Throughout its history, Proceedings has always endeavored to be at the forefront of the latest developments in naval warfare. Whether it was the transition to the steel-and-steam-Navy of the late 19th century, the rise of the submarine, airplane, and aircraft carrier, or the origins of the nuclear-powered fleet, the professional journal of the Sea Services has been at the leading edge of the discussion. This month we explore another relatively new dimension—information dominance—in greater detail. Many of you no doubt have heard the term but may not be familiar with everything it encompasses. We aim to shed more light on that with this issue’s coverage.
Vice Admiral Ted Branch, the Deputy Chief of Naval Operations for Information Dominance, starts off by explaining that this new warfare discipline is charged with “delivering decision-quality information where it matters and when it matters.” To do so it focuses on three elements, or “pillars”: assured command and control, battlespace awareness, and integrated fires. Information dominance integrates intelligence, surveillance, reconnaissance, oceanography, meteorology, networks, cyber, and electronic warfare to produce better planning, smarter decisions, and earlier results. This makes it a critical force multiplier for Fleet operators. “It’s no longer just an adjunct to warfighting,” Admiral Branch tells us, “It is warfighting.”
The Navy’s Information Dominance Corps is working to develop and implement the first pillar, assured command and control, to the benefit of commanding officers and their attached forces, who must be able to receive and transmit secure data. The recently established Assured C2 Division is heading this effort. “This capability will shape the plans, exercises, peacetime steaming, and combat operations of forward-postured Navy forces with the increasingly sophisticated information-technology services and solutions made available to them by the Information Dominance Enterprise Architecture,” say authors Matthew Swartz and Navy Captain Christopher Page. They go on to emphasize the importance of investing in the education of IT personnel and describe the division’s programs of record.
Chief of Naval Operations Admiral Jonathan Greenert’s 2011 statement that “Control of information . . . is already growing more important than the control of territory in modern warfare” seems prescient in a number of areas—including that of battlespace awareness, the second pillar of information dominance. As Rear Admirals Jonathan White and Sean Filipowski delineate, there are multiple aspects to that awareness. From knowing the environment to knowing the enemy to knowing the target, the Navy is deploying a diverse and dynamic arsenal of manned and unmanned sensors, data-collecting systems, and emerging technologies to give U.S. forces the crucial informational edge.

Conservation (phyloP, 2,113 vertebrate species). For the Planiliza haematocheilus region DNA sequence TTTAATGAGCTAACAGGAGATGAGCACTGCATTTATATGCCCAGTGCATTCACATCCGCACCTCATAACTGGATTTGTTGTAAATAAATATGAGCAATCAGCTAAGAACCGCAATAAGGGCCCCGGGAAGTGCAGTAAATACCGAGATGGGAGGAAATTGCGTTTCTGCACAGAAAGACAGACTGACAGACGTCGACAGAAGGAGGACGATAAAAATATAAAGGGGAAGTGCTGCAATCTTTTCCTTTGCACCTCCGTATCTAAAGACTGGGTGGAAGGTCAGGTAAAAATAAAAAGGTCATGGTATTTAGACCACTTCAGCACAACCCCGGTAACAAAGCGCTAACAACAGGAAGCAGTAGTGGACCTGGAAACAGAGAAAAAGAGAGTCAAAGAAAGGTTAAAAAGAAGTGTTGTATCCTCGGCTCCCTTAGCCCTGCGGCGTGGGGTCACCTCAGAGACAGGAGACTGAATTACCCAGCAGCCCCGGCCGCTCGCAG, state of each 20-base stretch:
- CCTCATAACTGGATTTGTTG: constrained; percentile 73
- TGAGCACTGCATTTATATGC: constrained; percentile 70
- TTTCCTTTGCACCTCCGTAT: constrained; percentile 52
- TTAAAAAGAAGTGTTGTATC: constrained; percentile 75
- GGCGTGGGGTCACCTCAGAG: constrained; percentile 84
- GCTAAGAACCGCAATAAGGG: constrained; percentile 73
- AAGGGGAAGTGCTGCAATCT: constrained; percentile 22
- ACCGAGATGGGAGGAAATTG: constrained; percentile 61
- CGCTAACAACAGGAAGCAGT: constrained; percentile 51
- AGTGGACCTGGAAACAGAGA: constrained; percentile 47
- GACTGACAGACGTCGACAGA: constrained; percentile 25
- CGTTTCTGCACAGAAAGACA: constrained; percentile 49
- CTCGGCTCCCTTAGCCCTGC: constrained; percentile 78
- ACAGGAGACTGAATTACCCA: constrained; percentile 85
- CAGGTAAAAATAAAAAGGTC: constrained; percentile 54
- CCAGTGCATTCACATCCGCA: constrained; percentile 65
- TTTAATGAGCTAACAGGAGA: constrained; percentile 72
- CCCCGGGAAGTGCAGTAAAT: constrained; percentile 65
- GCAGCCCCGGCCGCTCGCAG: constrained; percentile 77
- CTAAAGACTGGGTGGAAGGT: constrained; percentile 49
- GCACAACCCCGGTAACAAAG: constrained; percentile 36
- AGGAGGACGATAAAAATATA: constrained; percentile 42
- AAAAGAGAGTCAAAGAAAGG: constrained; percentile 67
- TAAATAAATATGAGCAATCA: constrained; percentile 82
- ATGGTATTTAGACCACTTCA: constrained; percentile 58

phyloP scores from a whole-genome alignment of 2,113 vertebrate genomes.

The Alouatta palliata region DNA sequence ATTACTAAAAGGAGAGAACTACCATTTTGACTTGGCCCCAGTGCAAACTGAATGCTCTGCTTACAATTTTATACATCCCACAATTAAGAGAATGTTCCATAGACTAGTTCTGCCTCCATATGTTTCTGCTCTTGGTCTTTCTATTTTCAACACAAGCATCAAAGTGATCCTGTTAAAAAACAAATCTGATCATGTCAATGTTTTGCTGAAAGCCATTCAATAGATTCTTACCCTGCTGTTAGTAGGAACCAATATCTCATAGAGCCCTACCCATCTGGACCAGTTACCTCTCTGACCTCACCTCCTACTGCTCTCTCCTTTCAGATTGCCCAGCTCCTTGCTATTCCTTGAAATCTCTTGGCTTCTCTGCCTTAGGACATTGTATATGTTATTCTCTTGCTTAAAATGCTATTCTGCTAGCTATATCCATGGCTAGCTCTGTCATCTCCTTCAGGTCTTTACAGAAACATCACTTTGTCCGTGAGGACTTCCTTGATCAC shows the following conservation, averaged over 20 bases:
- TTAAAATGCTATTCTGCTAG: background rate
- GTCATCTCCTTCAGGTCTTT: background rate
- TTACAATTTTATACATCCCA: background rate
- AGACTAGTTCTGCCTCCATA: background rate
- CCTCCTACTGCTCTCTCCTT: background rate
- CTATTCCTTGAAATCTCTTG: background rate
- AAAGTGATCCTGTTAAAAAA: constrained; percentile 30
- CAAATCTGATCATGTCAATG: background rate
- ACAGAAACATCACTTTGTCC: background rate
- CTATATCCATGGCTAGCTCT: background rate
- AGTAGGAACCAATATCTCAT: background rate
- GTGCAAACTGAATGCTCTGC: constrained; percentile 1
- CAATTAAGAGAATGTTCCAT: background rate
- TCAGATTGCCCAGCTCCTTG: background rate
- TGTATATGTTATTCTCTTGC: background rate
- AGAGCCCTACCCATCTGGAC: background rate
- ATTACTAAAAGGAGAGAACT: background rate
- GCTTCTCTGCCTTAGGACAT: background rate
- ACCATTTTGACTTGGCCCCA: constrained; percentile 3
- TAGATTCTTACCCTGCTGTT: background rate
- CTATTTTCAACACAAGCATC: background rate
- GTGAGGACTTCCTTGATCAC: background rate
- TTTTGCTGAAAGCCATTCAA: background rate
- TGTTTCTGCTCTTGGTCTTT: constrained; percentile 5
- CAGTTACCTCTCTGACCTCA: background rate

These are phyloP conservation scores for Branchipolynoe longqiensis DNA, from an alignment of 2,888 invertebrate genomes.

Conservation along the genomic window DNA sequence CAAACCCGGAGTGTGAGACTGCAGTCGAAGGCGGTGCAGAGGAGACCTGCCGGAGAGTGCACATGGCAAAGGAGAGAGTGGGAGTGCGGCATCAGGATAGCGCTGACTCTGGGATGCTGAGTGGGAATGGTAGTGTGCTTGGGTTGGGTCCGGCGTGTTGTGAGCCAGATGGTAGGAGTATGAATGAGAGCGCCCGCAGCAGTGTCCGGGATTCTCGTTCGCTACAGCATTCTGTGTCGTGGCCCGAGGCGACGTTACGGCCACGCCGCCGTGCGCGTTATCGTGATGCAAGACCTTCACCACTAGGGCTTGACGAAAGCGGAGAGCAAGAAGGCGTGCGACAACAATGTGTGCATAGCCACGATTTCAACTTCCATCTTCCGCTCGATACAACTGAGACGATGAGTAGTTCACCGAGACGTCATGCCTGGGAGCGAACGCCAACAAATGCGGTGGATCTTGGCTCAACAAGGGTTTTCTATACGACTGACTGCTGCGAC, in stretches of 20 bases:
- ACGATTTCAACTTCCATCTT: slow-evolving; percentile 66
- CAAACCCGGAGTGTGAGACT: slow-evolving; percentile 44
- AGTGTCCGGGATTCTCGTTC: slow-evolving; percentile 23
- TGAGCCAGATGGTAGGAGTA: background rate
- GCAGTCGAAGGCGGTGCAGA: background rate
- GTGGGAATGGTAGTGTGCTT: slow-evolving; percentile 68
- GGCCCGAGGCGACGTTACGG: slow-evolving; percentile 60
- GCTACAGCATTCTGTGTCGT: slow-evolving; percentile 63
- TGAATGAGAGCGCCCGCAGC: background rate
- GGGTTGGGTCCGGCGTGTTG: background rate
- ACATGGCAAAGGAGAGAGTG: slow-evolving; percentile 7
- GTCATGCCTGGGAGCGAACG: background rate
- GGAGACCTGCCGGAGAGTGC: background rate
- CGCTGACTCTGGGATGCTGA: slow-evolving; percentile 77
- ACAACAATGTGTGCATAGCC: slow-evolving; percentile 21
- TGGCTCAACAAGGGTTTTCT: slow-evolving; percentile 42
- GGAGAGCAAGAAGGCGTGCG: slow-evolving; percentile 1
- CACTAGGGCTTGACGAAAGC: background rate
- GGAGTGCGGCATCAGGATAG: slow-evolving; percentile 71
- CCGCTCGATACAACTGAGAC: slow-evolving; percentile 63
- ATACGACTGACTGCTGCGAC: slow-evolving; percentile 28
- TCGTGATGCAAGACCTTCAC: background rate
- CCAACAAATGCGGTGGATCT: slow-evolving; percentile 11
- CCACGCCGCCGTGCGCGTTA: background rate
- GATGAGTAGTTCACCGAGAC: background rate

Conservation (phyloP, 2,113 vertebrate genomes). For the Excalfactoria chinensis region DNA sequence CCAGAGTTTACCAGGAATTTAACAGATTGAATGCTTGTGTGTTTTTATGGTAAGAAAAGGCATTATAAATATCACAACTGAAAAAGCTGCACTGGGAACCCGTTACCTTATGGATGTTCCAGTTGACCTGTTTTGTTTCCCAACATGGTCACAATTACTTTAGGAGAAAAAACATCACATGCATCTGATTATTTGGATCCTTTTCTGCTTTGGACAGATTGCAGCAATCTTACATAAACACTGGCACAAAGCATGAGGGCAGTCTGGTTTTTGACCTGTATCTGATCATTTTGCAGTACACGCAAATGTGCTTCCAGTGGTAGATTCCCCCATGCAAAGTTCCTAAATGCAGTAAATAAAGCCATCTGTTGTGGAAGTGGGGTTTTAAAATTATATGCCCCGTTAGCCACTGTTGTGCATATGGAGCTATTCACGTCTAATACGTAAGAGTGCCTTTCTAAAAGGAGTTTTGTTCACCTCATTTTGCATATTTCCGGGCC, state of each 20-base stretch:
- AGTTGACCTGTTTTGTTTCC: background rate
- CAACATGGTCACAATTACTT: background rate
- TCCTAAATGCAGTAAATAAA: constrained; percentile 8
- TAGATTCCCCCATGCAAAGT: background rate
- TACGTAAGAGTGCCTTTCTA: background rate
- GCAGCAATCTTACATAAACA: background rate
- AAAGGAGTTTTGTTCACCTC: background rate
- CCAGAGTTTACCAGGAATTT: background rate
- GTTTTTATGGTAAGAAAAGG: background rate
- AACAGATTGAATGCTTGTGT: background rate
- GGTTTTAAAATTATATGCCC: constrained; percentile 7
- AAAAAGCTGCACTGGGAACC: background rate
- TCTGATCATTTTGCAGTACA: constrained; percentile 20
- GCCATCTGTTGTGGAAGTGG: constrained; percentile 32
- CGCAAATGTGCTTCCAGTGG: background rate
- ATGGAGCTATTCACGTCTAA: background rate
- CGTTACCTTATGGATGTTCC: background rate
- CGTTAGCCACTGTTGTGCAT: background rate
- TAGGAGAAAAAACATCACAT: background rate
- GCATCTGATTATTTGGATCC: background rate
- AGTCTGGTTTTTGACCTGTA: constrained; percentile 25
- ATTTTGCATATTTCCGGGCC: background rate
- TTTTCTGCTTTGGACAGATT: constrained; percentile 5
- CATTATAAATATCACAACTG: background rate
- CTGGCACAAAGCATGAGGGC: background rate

The third pillar, integrated fires (kinetic and non-kinetic), is key to providing the Navy with an asymmetric advantage in any fight. According to Margaret Palmieri, Director of Integrated Fires, the inclusion of this capability “represents a shift in Navy thinking from platforms to payloads, networks, and information.” She believes it will ultimately lead to a new way of operating in which commanders can “visualize the entire battlespace, understand enemy intent, select the best kinetic or non-kinetic weapon . . . and be assured that the desired effect is achieved as intended without collateral damage.”
The other branches of the armed forces also play a role in the joint information environment but the lines of authority aren’t always clear. The Navy has a strength in this arena that the other services don’t, however: It can often go where other branches can’t. But if a single entity, such as the Defense Information Systems Agency, were to define how the service operates in this environment, the Navy could lose its ability to shape the battlespace. With this in mind, the 2014 Information Dominance Essay Contest winner, Navy Lieutenant Peyton Price, argues for tailored participation by each branch in the joint information environment. “We must be able to give and receive the necessary information to support each combatant command without being tied to a product or policy that hinders our ability to bring all of our naval capabilities to bear against any target,” he warns.
Just as the steel warship, submarine, airplane, and aircraft carrier each marked a new age of naval warfare, so too does information dominance. We offer you here an in-depth look at this vital and growing field, and we’re confident you’ll be reading more about it in the pages of the open forum in the months and years to come.